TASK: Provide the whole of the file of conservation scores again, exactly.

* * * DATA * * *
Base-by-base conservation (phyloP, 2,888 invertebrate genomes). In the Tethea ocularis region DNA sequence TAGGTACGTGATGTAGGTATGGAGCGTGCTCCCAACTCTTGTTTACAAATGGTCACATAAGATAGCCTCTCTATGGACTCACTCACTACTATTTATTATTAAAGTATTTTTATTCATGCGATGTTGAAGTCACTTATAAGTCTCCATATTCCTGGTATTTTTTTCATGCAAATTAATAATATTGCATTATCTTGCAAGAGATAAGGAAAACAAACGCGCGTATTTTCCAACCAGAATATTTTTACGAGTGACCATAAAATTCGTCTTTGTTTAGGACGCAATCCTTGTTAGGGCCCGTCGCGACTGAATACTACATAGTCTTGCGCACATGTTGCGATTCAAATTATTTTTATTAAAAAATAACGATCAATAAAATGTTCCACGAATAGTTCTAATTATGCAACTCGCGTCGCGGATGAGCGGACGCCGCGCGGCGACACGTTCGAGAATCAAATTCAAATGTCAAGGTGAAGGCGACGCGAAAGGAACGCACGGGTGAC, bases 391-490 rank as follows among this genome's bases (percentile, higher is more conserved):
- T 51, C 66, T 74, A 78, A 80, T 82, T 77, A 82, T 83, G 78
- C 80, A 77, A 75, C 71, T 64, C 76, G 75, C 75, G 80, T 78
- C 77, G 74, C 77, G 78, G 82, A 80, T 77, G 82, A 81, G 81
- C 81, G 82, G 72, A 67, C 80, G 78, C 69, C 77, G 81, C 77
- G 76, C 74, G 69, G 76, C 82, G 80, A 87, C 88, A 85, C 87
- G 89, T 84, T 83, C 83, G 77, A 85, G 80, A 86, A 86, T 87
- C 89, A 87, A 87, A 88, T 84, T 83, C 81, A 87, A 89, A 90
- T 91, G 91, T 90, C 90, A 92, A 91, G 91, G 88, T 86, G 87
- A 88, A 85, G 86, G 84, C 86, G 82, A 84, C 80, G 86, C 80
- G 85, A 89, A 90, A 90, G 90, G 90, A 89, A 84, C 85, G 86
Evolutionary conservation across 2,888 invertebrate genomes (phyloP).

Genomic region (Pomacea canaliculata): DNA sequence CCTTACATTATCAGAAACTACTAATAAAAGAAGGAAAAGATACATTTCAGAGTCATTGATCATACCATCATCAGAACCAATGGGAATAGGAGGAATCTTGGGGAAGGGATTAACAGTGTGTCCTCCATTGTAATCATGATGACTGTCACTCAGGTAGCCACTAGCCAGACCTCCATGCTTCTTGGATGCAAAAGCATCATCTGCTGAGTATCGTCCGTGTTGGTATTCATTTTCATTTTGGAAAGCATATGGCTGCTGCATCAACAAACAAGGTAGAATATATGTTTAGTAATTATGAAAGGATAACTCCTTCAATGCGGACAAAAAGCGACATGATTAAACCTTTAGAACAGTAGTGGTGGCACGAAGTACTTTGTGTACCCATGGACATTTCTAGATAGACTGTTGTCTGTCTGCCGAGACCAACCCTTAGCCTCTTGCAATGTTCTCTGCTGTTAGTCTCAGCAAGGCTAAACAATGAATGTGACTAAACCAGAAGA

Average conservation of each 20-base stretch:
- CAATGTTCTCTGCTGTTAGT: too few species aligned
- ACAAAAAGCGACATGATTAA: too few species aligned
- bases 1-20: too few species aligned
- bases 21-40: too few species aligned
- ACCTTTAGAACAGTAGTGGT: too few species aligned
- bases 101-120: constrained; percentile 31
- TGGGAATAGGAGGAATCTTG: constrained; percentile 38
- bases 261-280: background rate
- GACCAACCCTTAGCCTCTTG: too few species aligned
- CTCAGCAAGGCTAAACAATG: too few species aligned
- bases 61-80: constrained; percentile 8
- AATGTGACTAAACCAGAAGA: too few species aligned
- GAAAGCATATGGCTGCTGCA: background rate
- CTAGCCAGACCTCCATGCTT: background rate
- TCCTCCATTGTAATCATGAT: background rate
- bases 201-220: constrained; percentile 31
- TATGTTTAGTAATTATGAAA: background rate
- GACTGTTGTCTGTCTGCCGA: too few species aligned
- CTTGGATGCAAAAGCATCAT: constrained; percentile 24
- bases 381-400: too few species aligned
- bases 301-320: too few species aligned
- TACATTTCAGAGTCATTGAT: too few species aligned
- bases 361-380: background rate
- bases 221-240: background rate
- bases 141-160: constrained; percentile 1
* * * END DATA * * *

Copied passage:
Base-by-base conservation (phyloP, 2,888 invertebrate genomes). In the Tethea ocularis region DNA sequence TAGGTACGTGATGTAGGTATGGAGCGTGCTCCCAACTCTTGTTTACAAATGGTCACATAAGATAGCCTCTCTATGGACTCACTCACTACTATTTATTATTAAAGTATTTTTATTCATGCGATGTTGAAGTCACTTATAAGTCTCCATATTCCTGGTATTTTTTTCATGCAAATTAATAATATTGCATTATCTTGCAAGAGATAAGGAAAACAAACGCGCGTATTTTCCAACCAGAATATTTTTACGAGTGACCATAAAATTCGTCTTTGTTTAGGACGCAATCCTTGTTAGGGCCCGTCGCGACTGAATACTACATAGTCTTGCGCACATGTTGCGATTCAAATTATTTTTATTAAAAAATAACGATCAATAAAATGTTCCACGAATAGTTCTAATTATGCAACTCGCGTCGCGGATGAGCGGACGCCGCGCGGCGACACGTTCGAGAATCAAATTCAAATGTCAAGGTGAAGGCGACGCGAAAGGAACGCACGGGTGAC, bases 391-490 rank as follows among this genome's bases (percentile, higher is more conserved):
- T 51, C 66, T 74, A 78, A 80, T 82, T 77, A 82, T 83, G 78
- C 80, A 77, A 75, C 71, T 64, C 76, G 75, C 75, G 80, T 78
- C 77, G 74, C 77, G 78, G 82, A 80, T 77, G 82, A 81, G 81
- C 81, G 82, G 72, A 67, C 80, G 78, C 69, C 77, G 81, C 77
- G 76, C 74, G 69, G 76, C 82, G 80, A 87, C 88, A 85, C 87
- G 89, T 84, T 83, C 83, G 77, A 85, G 80, A 86, A 86, T 87
- C 89, A 87, A 87, A 88, T 84, T 83, C 81, A 87, A 89, A 90
- T 91, G 91, T 90, C 90, A 92, A 91, G 91, G 88, T 86, G 87
- A 88, A 85, G 86, G 84, C 86, G 82, A 84, C 80, G 86, C 80
- G 85, A 89, A 90, A 90, G 90, G 90, A 89, A 84, C 85, G 86
Evolutionary conservation across 2,888 invertebrate genomes (phyloP).

Genomic region (Pomacea canaliculata): DNA sequence CCTTACATTATCAGAAACTACTAATAAAAGAAGGAAAAGATACATTTCAGAGTCATTGATCATACCATCATCAGAACCAATGGGAATAGGAGGAATCTTGGGGAAGGGATTAACAGTGTGTCCTCCATTGTAATCATGATGACTGTCACTCAGGTAGCCACTAGCCAGACCTCCATGCTTCTTGGATGCAAAAGCATCATCTGCTGAGTATCGTCCGTGTTGGTATTCATTTTCATTTTGGAAAGCATATGGCTGCTGCATCAACAAACAAGGTAGAATATATGTTTAGTAATTATGAAAGGATAACTCCTTCAATGCGGACAAAAAGCGACATGATTAAACCTTTAGAACAGTAGTGGTGGCACGAAGTACTTTGTGTACCCATGGACATTTCTAGATAGACTGTTGTCTGTCTGCCGAGACCAACCCTTAGCCTCTTGCAATGTTCTCTGCTGTTAGTCTCAGCAAGGCTAAACAATGAATGTGACTAAACCAGAAGA

Average conservation of each 20-base stretch:
- CAATGTTCTCTGCTGTTAGT: too few species aligned
- ACAAAAAGCGACATGATTAA: too few species aligned
- bases 1-20: too few species aligned
- bases 21-40: too few species aligned
- ACCTTTAGAACAGTAGTGGT: too few species aligned
- bases 101-120: constrained; percentile 31
- TGGGAATAGGAGGAATCTTG: constrained; percentile 38
- bases 261-280: background rate
- GACCAACCCTTAGCCTCTTG: too few species aligned
- CTCAGCAAGGCTAAACAATG: too few species aligned
- bases 61-80: constrained; percentile 8
- AATGTGACTAAACCAGAAGA: too few species aligned
- GAAAGCATATGGCTGCTGCA: background rate
- CTAGCCAGACCTCCATGCTT: background rate
- TCCTCCATTGTAATCATGAT: background rate
- bases 201-220: constrained; percentile 31
- TATGTTTAGTAATTATGAAA: background rate
- GACTGTTGTCTGTCTGCCGA: too few species aligned
- CTTGGATGCAAAAGCATCAT: constrained; percentile 24
- bases 381-400: too few species aligned
- bases 301-320: too few species aligned
- TACATTTCAGAGTCATTGAT: too few species aligned
- bases 361-380: background rate
- bases 221-240: background rate
- bases 141-160: constrained; percentile 1